The Dodgers did not elect to take Scott Alexander, their most reliable left-handed reliever this season, off their roster for the NL Championship Series because of injury. Alexander is healthy. The reasoning came down to the Dodgers believing Julio Urias, who hasn’t pitched in a tough situation this season, provides them a better left-handed option out of the bullpen.
“We like his pitch mix,” Dodgers manager Dave Roberts said before Game 1 Friday at Miller Park, “the weapons he has to attack the lefties and the righties in their lineup.”
His first test did not go as the Dodgers hoped. Urias entered the game in the seventh inning Friday with the Dodgers facing a 5-1 deficit and surrendered a leadoff home run Jesus Aguilar. He then gave up a hit to the next batter, but escaped the inning without yielding another run.
Once a precocious prospect, the 22-year-old Urias oozes potential. He burst onto the scene as a rookie in 2016 and earned a place on the Dodgers’ postseason roster. But a torn anterior capsule in his left shoulder he suffered last spring slowed his development. This season, he has pitched just four innings in three games after undergoing surgery to the shoulder in May 2017. Each appearance was not in a tough spot l and surfaced with at least six days’ rest. Urias will not enjoy those luxuries one step short of the World Series.
“He can get more than three outs, and then the back-to-back, that’s something we’re comfortable with, but obviously that wouldn’t be an extended back-to-back,” Roberts said. “But the value of Julio to come in and get one to four or five outs, I think that for us, with our bullpen construction, we feel comfortable with that.”
Alexander, 28, had a 3.68 ERA in 73 games for the Dodgers during the regular season before tallying a scoreless inning in his only appearance against the Atlanta Braves in the NL Division Series. His 74 appearances between the regular season and playoffs lead the Dodgers. He won’t be adding to that total, at least not before the World Series. Instead, the Dodgers turned to a young talent they believe can handle the grand stage.
“It’s a credit to the training staff and Julio,” Roberts said, “to put in that work to be in this position right now.”
Ryu ready for Game 2
After tossing seven scoreless innings of Game 1 of the NLDS on Oct. 4, Hyun-Jin Ryu idled while waiting for his next assignment. The team tabbed Clayton Kershaw for a Game 5 that never came. When the Dodgers clinched this week, he prepared to start either Game 2 or Game 3 against the Brewers.
Given the lengthy layoff, Ryu committed something that classifies as a radical act for him: He threw a bullpen session.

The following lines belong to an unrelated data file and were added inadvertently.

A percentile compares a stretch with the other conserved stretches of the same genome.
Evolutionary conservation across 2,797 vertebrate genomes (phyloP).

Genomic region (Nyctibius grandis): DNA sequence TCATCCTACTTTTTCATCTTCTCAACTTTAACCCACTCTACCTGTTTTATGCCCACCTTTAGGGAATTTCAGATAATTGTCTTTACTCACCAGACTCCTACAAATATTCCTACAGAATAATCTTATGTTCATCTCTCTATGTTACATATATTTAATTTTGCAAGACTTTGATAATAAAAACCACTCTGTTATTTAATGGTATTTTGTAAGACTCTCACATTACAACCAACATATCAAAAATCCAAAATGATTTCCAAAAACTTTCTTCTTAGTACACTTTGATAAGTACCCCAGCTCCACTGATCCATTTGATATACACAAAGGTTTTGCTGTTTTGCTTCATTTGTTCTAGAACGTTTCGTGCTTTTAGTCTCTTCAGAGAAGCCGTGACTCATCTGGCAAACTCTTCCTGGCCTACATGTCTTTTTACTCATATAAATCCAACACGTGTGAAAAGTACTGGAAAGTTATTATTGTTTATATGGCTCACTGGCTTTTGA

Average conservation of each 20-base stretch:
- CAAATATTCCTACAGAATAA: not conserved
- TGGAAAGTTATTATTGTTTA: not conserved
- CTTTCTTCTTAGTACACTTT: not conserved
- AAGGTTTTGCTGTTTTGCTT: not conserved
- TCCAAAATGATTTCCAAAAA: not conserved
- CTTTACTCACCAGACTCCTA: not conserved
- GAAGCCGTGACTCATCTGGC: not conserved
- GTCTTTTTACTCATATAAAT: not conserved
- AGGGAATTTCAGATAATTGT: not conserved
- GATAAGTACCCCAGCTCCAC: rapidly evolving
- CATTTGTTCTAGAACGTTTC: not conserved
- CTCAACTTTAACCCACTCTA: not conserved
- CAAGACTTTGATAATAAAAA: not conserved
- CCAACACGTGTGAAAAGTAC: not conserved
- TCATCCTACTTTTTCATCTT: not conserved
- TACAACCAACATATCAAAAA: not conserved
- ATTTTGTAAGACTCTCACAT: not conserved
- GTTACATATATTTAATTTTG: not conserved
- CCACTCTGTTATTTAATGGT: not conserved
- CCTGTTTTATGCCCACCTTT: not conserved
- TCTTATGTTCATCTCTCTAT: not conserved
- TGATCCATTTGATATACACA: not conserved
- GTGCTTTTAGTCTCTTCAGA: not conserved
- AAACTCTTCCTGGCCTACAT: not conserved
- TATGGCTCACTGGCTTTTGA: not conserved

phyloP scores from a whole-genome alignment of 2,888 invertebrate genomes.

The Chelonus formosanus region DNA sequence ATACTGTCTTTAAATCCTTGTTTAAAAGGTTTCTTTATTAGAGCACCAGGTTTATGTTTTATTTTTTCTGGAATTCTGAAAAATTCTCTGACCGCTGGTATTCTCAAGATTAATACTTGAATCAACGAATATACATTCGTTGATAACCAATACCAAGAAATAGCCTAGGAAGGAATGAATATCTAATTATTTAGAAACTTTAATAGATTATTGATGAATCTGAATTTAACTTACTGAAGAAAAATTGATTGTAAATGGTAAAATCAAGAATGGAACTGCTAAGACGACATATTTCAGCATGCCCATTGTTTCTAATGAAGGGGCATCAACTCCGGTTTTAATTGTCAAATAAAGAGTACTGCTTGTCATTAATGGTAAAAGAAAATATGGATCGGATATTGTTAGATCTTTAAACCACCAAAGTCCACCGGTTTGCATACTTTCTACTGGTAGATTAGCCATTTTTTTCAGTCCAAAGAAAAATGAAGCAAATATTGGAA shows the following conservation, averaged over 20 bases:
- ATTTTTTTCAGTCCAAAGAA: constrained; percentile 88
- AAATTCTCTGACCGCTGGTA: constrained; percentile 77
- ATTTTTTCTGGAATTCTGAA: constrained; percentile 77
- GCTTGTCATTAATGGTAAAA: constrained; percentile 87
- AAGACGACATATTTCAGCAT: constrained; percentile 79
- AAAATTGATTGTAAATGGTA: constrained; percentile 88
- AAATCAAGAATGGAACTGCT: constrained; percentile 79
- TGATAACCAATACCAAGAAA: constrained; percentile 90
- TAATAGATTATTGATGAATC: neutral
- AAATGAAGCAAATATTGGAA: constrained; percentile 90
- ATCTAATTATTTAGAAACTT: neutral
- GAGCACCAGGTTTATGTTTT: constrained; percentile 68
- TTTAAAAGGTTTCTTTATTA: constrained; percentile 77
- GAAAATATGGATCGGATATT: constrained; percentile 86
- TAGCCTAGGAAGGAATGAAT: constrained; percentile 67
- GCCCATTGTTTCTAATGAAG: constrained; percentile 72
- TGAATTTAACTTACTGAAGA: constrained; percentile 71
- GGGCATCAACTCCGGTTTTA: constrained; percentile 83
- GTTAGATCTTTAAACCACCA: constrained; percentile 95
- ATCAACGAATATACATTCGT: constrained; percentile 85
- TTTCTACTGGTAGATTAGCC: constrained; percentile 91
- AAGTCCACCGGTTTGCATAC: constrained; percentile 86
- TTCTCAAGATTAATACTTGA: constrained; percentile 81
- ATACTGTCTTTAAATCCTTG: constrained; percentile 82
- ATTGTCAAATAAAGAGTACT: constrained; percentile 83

Most starting pitchers throw in the bullpen two or three days after a start. Ryu has eschewed the practice, as he prefers to preserve his arm strength for games. Ryu indicated that the bullpen session he completed Wednesday was the first he had thrown since coming off the disabled list for a torn groin muscle in August.
“Obviously there was a need for me to go up on the mound, and that was the reason I had a little bullpen session,” Ryu said through his interpreter, Bryan Lee. “Just to make sure that there isn’t too much rest between my starts.”
Ryu will be operating on eight days of rest when he starts Saturday. The Dodgers chose Ryu for Game 2 because they felt the two extra days of rest between Games 2 and 3 would not be beneficial. Walker Buehler will start Game 3 on seven days of rest.
Uecker throws out first pitch
Hall of Fame broadcaster Bob Uecker threw out the first pitch before Friday’s Game 1. A couple of hours earlier, the former big league catcher spent 15 minutes reminiscing on his career, beginning with his home run off Sandy Koufax.
“For whatever reason, I hit Sandy fairly well,” the 84-year-old Uecker said. “I don’t know why. But I did hit a home run against him in Dodger Stadium, and since then, every time I see him…I always apologize because I thought it was going to keep him out of the Hall of Fame.”
The homer was one of the 14 Uecker hit during his six-year career before moving to the broadcast booth.
Free burgers on the line
A win Friday would not only have positioned the Brewers within three games of their first World Series appearance since 1982. It would have been the Brewers’ 12th straight victory, which meant free hamburgers at George Webb, a 24-hour southeastern Wisconsin restaurant chain, on a date to be determined.
“Who knew that we would make it this far and the biggest piece of stress going into this game would be George Webb’s hamburgers?” Brewers manager Craig Counsell asked before Game 1